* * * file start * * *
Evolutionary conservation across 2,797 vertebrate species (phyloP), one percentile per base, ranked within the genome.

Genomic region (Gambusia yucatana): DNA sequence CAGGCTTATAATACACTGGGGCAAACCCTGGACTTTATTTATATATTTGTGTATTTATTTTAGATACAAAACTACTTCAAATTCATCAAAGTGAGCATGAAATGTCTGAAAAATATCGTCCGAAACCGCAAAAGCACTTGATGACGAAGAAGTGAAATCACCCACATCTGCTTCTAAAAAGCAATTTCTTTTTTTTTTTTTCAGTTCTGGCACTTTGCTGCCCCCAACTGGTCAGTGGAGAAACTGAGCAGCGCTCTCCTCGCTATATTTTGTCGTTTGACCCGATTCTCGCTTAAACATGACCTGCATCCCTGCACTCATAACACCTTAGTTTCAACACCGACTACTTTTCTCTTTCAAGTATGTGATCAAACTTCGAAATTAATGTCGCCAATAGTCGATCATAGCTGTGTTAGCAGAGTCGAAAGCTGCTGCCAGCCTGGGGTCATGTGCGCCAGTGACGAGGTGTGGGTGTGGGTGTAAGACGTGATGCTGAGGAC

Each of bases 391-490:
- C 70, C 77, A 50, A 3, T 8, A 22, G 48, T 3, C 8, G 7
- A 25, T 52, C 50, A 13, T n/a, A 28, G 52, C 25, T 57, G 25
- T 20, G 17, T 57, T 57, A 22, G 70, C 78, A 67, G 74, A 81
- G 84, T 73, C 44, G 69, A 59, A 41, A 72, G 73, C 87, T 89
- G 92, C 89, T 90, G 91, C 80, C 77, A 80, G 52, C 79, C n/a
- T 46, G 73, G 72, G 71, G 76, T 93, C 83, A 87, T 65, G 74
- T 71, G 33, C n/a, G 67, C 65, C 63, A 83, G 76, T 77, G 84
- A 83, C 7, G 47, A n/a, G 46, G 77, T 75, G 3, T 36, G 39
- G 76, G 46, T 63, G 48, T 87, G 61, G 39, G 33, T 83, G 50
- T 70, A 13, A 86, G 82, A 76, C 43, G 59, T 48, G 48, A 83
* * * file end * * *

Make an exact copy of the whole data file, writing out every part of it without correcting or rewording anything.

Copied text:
Evolutionary conservation across 2,797 vertebrate species (phyloP), one percentile per base, ranked within the genome.

Genomic region (Gambusia yucatana): DNA sequence CAGGCTTATAATACACTGGGGCAAACCCTGGACTTTATTTATATATTTGTGTATTTATTTTAGATACAAAACTACTTCAAATTCATCAAAGTGAGCATGAAATGTCTGAAAAATATCGTCCGAAACCGCAAAAGCACTTGATGACGAAGAAGTGAAATCACCCACATCTGCTTCTAAAAAGCAATTTCTTTTTTTTTTTTTCAGTTCTGGCACTTTGCTGCCCCCAACTGGTCAGTGGAGAAACTGAGCAGCGCTCTCCTCGCTATATTTTGTCGTTTGACCCGATTCTCGCTTAAACATGACCTGCATCCCTGCACTCATAACACCTTAGTTTCAACACCGACTACTTTTCTCTTTCAAGTATGTGATCAAACTTCGAAATTAATGTCGCCAATAGTCGATCATAGCTGTGTTAGCAGAGTCGAAAGCTGCTGCCAGCCTGGGGTCATGTGCGCCAGTGACGAGGTGTGGGTGTGGGTGTAAGACGTGATGCTGAGGAC

Each of bases 391-490:
- C 70, C 77, A 50, A 3, T 8, A 22, G 48, T 3, C 8, G 7
- A 25, T 52, C 50, A 13, T n/a, A 28, G 52, C 25, T 57, G 25
- T 20, G 17, T 57, T 57, A 22, G 70, C 78, A 67, G 74, A 81
- G 84, T 73, C 44, G 69, A 59, A 41, A 72, G 73, C 87, T 89
- G 92, C 89, T 90, G 91, C 80, C 77, A 80, G 52, C 79, C n/a
- T 46, G 73, G 72, G 71, G 76, T 93, C 83, A 87, T 65, G 74
- T 71, G 33, C n/a, G 67, C 65, C 63, A 83, G 76, T 77, G 84
- A 83, C 7, G 47, A n/a, G 46, G 77, T 75, G 3, T 36, G 39
- G 76, G 46, T 63, G 48, T 87, G 61, G 39, G 33, T 83, G 50
- T 70, A 13, A 86, G 82, A 76, C 43, G 59, T 48, G 48, A 83